My mom is doing a lot better. She has home visits by 2 nurses daily that give her physical therapy and much better individual care than the hospital. She sounds happy. My dad wrote to me and told me that there is little I could do to help, so it is probably better that I didn’t go back. I feel better. I was having an internal debate because I didn’t want to be a burden on my already-overburdened sister. Too many people in the house. It is a big house, but she needs her space.

By the way, Jackass parts 2 and 3 are both really really bad. I turned them both off. Terrible. I laughed my ass off (not all of it) at Part 1 (the first 5 times I saw it). I think it was because I hadn’t seen their stunts before on TV, so it was all new to me.

Happy Wednesday everybody!


Ms.Baker said...

Poor desert dog. His situation really is a metaphor for a lot of things going on in Kuwait now...

Desert girl, Kuwaiti women are in a serious state of discouraged dismay, and disarray. They have lost faith not only in their government and society BUT IN THEMSELVES. So they live mostly for today - spend my entire salary TODAY, sleep in instead of going to fight for my rights TODAY. Buy that 250 KD bag or outfit to wear to some stupid party TODAY. Go to eat at Lenotre with my new bag TODAY. Why should I get involved? It will just be the same old story again TODAY. Do you really think the majority is thinking of the future? Have you seen evidence that they are?
The dire sitation needs inspirational leaders who do not put on airs, have no personal agenda, who can reach out to ALL KUWAITI WOMEN OF ALL BELIEFS, and show them they have common ground.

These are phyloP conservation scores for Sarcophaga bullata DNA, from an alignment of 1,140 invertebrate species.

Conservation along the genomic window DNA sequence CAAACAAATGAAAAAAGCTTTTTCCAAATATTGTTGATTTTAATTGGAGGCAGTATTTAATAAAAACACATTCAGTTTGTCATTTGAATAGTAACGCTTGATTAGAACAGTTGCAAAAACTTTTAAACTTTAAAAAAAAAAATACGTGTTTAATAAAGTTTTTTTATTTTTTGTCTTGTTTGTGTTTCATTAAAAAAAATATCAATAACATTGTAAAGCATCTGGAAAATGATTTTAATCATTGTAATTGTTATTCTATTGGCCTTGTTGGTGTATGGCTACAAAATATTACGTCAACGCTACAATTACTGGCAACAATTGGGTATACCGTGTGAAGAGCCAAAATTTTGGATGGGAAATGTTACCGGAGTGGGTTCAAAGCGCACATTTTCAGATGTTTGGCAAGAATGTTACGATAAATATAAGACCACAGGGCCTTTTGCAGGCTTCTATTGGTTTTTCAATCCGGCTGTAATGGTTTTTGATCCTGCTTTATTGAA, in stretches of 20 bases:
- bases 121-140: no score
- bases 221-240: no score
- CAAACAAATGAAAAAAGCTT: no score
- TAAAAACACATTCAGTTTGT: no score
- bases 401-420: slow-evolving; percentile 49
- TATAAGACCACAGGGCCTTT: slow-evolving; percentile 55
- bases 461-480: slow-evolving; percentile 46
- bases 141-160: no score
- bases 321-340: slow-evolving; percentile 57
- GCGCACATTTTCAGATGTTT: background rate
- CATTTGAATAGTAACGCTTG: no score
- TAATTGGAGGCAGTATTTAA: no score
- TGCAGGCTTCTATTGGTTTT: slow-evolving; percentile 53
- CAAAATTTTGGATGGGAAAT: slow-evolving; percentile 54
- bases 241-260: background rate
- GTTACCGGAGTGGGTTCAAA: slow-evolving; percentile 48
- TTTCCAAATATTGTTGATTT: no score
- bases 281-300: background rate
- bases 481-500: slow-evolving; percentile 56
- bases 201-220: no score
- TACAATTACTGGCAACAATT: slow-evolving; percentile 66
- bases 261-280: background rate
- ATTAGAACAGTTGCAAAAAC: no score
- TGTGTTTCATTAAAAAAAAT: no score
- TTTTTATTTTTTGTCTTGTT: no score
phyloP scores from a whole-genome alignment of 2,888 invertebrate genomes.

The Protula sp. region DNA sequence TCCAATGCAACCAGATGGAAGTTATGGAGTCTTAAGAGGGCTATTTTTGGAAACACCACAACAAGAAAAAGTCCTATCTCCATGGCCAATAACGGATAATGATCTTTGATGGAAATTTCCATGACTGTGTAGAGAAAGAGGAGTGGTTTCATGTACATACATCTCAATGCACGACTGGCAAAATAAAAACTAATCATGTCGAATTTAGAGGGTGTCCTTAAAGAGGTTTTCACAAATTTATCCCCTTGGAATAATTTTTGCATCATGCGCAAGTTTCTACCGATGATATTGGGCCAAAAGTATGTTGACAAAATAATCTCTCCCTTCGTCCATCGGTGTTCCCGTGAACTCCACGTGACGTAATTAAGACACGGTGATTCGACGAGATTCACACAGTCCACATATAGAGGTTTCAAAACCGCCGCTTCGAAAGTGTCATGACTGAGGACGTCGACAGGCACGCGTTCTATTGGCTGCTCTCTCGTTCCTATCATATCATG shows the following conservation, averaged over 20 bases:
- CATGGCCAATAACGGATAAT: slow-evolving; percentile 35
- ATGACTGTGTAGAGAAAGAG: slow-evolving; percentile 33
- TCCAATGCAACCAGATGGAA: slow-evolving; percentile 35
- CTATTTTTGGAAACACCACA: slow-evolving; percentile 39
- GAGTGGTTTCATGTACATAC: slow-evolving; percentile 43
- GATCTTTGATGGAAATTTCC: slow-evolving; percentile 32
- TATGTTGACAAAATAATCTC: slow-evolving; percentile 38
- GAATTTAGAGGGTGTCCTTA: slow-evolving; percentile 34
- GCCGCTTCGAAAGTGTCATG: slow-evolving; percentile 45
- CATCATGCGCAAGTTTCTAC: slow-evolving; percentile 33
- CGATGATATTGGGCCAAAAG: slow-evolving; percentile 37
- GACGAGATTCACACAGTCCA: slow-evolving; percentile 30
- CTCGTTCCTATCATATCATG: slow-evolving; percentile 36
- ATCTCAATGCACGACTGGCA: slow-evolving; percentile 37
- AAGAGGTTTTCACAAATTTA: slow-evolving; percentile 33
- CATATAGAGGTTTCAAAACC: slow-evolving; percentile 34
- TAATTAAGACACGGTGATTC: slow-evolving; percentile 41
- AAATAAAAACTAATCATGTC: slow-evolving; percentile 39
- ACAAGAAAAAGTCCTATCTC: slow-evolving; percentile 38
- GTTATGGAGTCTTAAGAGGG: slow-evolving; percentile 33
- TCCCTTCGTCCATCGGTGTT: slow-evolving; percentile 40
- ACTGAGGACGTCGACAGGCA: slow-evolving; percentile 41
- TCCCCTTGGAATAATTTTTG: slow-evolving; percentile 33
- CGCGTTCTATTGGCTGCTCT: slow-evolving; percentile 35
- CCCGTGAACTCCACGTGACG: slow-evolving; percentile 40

We are now all swimming in darkness.

Not_Without_My_Heels said...

"Not all women are shallow but all women are strong in different ways" - HighHeels (e7im, e7im)

bitzer said...

I still can't get used to the antics erm... methods'o'courting used by some of the guys here. I guess it's like the round-abouts and the lack of sales tax; just a difference between here and Virginia. It's easier to get used to the round-abouts and sales tax, though. :p

I feel really bad for your dog, though. I hate the pressure females must be under for it, but I'm a wicked-crazy dog person, so that makes me border-line pissed. I've never met a dog I didn't like more than most of the people I've met.

PinkSuedeShoes said...

Mrs. Baker!

Sa7 elsanich ya Marrah! I am still very angry about the whole political situation in Kuwait and I am outraged at the shenanigans at our so called Parliament. I am also appaled at the divisions between Women's Ranks.

So typical of Kuwaitis to be obsessed with class and rank.

You said it, We Want- no We Demand- Inspirational, Motivating, Decisive Leaders!

This can't go on for long... It just can't.

PinkSuedeShoes said...